Note: The Open Philanthropy Project was formerly known as GiveWell Labs. Before the launch of the Open Philanthropy Project Blog, this post appeared on the GiveWell Blog. Uses of “we” and “our” in the below post may refer to the Open Philanthropy Project or to GiveWell as an organization. Additional comments may be available at the original post.
The research we’ve been doing for the last couple of years has been constrained in a couple of key ways:
- We’ve pre-declared areas of focus (based on our guesses as to where the most promising charities would be found), and disqualified charities for recommendations on the basis of their being “out of scope” (though we’ve been gradually broadening our scope).
- We’ve needed to decide which organizations to recommend without being able to say in advance how much money would go to them as a result. This has led to challenges with the question of “room for more funding.” We’ve had to find charities that could essentially use any amount of funding (large or small) productively, and this has drastically narrowed our options.
We’re now launching a new initiative within GiveWell that will not be subject to either of these constraints. We plan to invest about 25% of our research time in what we’re calling GiveWell Labs: an arm of our research process that will be open to any giving opportunity, no matter what form and what sector.
Through GiveWell Labs, we will try to identify outstanding giving opportunities (whether they’re organizations or specific projects), publish rankings of these giving opportunities (separate from the top charities list we maintain using our existing research process) and try to raise money for these opportunities. Donors have pre-committed a minimum of $1 million to the GiveWell Labs initiative, meaning that we will have at least $1 million to commit to our choice of projects even if we are able to raise nothing else. (We expect to raise more if and when we find great giving opportunities; the $1 million has been committed based on donors’ trust in our ability to find such opportunities.)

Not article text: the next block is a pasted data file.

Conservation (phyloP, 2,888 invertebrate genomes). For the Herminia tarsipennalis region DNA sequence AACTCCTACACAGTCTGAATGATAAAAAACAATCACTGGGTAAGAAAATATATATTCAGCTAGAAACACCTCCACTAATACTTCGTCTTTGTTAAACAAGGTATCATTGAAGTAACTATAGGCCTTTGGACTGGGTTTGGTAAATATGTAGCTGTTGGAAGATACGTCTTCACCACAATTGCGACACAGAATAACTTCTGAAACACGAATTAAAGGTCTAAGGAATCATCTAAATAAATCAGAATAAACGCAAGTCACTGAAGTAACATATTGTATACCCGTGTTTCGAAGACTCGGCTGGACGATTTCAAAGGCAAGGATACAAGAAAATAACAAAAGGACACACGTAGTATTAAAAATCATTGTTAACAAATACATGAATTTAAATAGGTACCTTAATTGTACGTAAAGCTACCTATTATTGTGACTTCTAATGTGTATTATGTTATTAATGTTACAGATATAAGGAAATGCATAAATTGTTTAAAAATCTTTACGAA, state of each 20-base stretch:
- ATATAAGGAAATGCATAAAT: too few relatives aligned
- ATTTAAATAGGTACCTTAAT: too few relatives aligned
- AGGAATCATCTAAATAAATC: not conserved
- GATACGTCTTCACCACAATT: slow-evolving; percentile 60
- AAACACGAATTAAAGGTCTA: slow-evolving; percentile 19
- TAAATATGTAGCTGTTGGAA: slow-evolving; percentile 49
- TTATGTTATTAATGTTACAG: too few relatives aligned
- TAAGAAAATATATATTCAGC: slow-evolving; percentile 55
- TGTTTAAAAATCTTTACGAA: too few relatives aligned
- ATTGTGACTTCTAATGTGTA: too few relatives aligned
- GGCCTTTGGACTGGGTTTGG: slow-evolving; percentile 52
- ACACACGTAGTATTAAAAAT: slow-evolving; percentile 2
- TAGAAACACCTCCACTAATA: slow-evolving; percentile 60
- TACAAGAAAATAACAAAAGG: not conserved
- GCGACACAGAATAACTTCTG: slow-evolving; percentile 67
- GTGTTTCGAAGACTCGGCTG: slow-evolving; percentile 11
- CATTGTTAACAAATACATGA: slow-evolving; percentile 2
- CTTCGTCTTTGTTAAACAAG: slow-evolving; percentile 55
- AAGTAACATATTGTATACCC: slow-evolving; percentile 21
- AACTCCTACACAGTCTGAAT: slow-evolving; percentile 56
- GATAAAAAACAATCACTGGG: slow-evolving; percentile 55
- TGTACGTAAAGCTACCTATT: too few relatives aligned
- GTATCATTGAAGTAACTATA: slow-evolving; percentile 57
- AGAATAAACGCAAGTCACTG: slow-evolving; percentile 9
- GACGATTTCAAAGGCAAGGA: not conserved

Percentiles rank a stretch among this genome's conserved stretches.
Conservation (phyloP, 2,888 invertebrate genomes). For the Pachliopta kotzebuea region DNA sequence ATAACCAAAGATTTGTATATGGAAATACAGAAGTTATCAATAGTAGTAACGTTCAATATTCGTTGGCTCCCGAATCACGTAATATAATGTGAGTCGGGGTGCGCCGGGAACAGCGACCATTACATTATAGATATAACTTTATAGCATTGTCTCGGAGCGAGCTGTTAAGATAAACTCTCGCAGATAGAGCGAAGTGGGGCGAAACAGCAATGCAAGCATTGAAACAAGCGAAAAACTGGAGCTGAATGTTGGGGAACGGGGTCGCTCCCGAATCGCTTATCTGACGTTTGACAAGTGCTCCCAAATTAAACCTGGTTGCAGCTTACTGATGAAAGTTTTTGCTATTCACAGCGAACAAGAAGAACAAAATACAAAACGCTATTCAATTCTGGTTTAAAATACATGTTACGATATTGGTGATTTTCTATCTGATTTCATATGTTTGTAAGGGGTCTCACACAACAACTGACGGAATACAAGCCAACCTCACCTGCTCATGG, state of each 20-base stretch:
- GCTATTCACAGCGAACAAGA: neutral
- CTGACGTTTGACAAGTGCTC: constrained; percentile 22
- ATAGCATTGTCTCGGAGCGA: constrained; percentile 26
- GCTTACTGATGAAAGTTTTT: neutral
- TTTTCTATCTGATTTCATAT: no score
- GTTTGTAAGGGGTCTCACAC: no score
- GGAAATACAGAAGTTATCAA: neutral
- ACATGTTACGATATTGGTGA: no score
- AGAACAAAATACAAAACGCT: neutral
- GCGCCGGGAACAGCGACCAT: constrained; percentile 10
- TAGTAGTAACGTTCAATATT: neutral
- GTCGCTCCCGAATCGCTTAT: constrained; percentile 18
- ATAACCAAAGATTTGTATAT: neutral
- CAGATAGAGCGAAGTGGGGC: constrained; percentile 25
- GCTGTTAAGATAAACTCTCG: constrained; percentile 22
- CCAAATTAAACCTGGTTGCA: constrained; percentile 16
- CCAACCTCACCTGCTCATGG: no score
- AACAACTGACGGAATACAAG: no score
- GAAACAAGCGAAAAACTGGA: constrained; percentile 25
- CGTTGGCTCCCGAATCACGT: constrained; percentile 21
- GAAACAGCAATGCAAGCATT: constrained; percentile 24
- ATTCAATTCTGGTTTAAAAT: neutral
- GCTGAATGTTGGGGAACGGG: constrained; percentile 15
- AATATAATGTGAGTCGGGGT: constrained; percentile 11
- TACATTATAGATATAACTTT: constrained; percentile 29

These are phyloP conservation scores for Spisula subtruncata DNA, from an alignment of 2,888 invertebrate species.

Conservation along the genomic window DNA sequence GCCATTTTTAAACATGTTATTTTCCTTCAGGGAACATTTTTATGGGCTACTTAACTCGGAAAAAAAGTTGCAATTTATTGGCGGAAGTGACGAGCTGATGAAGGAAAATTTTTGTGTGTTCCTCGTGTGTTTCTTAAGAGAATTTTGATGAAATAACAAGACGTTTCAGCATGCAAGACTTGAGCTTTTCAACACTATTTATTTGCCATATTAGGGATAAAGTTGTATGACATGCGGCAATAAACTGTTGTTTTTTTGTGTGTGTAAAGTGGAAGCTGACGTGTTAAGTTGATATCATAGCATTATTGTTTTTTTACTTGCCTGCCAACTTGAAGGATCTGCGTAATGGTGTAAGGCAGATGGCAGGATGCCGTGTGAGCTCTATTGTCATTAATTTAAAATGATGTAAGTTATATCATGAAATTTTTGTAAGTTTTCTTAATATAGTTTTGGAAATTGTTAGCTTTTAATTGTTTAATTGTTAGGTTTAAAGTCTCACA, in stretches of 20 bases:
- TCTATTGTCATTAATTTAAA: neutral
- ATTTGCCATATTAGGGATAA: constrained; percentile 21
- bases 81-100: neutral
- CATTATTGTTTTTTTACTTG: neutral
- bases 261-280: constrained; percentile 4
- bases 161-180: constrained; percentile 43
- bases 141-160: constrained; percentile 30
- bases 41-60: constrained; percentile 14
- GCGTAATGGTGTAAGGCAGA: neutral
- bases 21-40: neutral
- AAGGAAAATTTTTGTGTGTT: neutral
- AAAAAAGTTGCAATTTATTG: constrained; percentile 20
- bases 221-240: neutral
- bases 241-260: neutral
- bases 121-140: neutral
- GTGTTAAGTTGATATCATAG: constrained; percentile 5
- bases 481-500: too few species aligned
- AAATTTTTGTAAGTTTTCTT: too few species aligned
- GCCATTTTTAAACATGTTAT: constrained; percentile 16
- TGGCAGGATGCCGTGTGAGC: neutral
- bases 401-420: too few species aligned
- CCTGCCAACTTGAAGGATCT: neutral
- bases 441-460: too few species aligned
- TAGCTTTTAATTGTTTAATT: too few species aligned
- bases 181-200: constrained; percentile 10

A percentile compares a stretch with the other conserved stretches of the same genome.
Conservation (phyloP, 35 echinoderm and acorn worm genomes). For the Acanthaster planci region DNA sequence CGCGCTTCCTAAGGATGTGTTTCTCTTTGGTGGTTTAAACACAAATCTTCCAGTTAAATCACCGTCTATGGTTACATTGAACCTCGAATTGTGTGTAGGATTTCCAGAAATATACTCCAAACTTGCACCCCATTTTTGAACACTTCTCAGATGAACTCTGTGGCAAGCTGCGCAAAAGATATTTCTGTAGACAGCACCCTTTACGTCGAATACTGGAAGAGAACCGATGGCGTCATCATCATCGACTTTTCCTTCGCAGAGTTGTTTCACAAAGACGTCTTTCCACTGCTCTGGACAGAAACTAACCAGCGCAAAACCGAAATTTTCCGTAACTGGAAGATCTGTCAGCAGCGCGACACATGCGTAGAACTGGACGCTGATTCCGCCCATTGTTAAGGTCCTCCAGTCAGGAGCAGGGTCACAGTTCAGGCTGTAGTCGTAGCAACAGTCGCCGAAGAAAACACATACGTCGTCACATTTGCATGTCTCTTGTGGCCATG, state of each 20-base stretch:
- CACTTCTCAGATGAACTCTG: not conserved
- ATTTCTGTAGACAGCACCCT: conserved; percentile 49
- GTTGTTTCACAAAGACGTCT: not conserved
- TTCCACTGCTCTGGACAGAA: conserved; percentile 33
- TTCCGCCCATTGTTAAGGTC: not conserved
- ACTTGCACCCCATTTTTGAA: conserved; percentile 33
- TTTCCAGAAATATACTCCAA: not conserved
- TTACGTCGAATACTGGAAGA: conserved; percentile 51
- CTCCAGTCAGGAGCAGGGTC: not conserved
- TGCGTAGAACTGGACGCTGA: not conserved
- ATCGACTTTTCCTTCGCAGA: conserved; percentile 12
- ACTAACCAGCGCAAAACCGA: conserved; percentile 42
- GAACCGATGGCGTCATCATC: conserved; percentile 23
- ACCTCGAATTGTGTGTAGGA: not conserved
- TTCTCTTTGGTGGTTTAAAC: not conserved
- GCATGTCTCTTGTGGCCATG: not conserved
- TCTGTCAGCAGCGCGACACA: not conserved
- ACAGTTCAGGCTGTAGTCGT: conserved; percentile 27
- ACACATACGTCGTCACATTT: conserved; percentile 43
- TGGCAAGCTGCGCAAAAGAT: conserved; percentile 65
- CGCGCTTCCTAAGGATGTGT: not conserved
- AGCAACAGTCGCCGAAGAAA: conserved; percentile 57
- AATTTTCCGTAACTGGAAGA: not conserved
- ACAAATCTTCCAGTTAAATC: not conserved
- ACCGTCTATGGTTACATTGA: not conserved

Our existing work of finding outstanding international aid charities - using a more systematic process - continues. Over the coming year, we expect to spend about 75% of our research time on our existing work of finding outstanding international aid charities, and 25% of our research time on GiveWell Labs. Note that our “standard” process continues to gradually evolve and broaden its scope, and hopefully will come to incorporate insights gained through the work on GiveWell Labs. The distinction between the two may even dissolve over time. But at this time, GiveWell Labs is the arm of our process that is open to any giving opportunity, no matter what form and what sector.
In future blog posts, we’ll be giving a lot more information about this project, including:
- More on why we’re moving in this direction at this time, and why we think a less-constrained, exploratory arm of our research process will help us find better giving opportunities.
- Our planned process for finding great giving opportunities through GiveWell Labs, and what you can expect from us in terms of transparency.
- The main qualities we’re looking for in a funding opportunity (when unconstrained by the form or sector of the opportunity), and why we’re looking for them.
- The areas we think are most likely to yield great giving opportunities, and why.
In the meantime, if you know of any giving opportunities that are (a) not already funded or likely to be funded by others; (b) outstanding opportunities to have a large positive impact, please let us know.
- ‹ Previous Post
- Next Post ›